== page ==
EM 1110-2-1100 (Part V)
31 Jul 2003
(2) Normal storm wave conditions are expected once every two years or maybe every year. More
intense, less frequent storms will reach the foredune, cliffs, structure or vegetation line. Beach stabilization
structures can provide upland protection beyond the baseline for these rarer storm events. At a minimum,
these structures should be designed to provide the minimum, dry beach width for shore protection.
(3) Figure V-3-11c,d,e depict the three most common beach erosion mitigation structures, namely
headland breakwaters, nearshore breakwaters, and a groin field. And, each schematic displays the minimum,
dry beach width, Ymin that is required for design. In each case, it is located in the gap area with greatest wave
energy. The EST methodology discussed in V-3-1-c can be applied to determine the probability distribution
of dry beach widths including the minimum for normal storm conditions. Functional design of these
structures based on empirical knowledge is presented in the next sections. Two key factors are the minimum
dry beach width (or volume) and the natural, sediment transport processes at the site. Explicit
acknowledgment of Ymin as design criteria is often missing in coastal engineering design.
c. Headland breakwaters.
(1) Background and definitions. Natural sandy beaches between rocky headlands have been called a
variety of names in the literature, related to the curved shape of the bay found at many coasts around the
world. Silvester and Hsu (1993) summarize the literature. See also Part III-2-3-i. for a list of references.
Because of their geometry, they have been called spiral beaches, crenulate-shaped bays, log-spiral and
parabolic-shaped shorelines, headland bay beaches and pocket beaches. Half-Moon Bay in California is a
good example as first discussed by Krumbein (1944) and shown as Figure 4.3 in Silvester and Hsu (1993).
Many researchers have studied the dynamic processes of this geomorphic feature, but Silvester (1960) was
the first to examine their static equilibrium and propose the creation of artificial headland breakwaters as a
shore protection structure. Figure V-3-12 presents a sketch of an artificial headland system and beach plan-
form (from EM 1110-2-1617, "Coastal Groins and Nearshore Breakwaters."). Normal wave conditions with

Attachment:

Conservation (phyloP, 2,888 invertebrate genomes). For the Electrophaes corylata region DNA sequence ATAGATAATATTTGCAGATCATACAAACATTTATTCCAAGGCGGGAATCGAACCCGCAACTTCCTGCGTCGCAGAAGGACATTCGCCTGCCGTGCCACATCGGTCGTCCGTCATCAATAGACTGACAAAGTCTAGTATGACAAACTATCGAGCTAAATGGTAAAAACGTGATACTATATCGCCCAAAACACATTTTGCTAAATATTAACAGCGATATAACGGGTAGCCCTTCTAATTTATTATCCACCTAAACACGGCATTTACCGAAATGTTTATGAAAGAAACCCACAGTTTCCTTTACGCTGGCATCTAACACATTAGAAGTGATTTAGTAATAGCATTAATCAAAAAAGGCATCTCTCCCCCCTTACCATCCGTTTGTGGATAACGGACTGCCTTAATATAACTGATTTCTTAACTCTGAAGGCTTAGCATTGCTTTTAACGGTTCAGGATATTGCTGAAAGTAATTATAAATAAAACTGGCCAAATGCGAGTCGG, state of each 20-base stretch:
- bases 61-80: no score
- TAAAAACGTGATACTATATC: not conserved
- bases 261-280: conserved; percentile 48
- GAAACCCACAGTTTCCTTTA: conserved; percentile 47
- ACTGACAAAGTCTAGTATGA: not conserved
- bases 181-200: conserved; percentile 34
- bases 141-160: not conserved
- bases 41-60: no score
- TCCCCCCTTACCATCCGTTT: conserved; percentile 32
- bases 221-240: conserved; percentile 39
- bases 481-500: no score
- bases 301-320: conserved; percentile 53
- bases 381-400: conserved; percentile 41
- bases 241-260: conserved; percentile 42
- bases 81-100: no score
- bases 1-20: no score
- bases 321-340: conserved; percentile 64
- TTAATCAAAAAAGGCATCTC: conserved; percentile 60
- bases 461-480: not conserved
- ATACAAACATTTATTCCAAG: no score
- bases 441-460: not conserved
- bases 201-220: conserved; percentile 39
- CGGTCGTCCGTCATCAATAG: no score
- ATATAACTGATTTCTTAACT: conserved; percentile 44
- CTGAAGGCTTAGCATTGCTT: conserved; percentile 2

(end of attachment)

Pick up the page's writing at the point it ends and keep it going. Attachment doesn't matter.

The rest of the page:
a predominant swell direction produce a maximum indentation between two fixed points (breakwater
structures) and a fully equilibrated, planform shape. Thus man can mimic nature by building the headland
breakwaters and letting nature sculpture the beach with a limiting indentation and shoreline that is stable.
(2) Physical processes. Waves from one persistent, dominant direction, β, diffract around the upcoast
headland and refract into the bay. Waves will break at angles to the shoreline causing sediment transport and
shoreline shape adjustment (nonequilibrium shape) until a full equilibrium shape is reached. At this stage,
waves break simultaneously around the entire periphery, no longshore currents and no littoral drifts occur
within the embayment. The tangent section, adjacent to the downdrift headland is exactly parallel to the
normal wave crest direction from offshore. Such a bay is said to be in static equilibrium (i.e., it is stable until
there is a shift in the dominant wave direction). Minimal amounts of additional sediments enter or leave past
the headland boundaries. Bidirectional, dominant, wave impact (swells and storms) and sediment bypassing
the headlands are two reasons for littoral drift to continue around the bay. These bays are said to be in
dynamic equilibrium and can be predicted within certain tolerances. Only the static equilibrium shapes can
be related to wave input. The ability to calculate the static equilibrium shape and maximum indentation are
needed for the functional design of headland breakwaters.
(3) Functional design. Early investigators employed a log-spiral curve to fit the planform shape (Yasso
1964; Silvester 1970). In practice it is difficult to apply because the center of the log-spiral does not match
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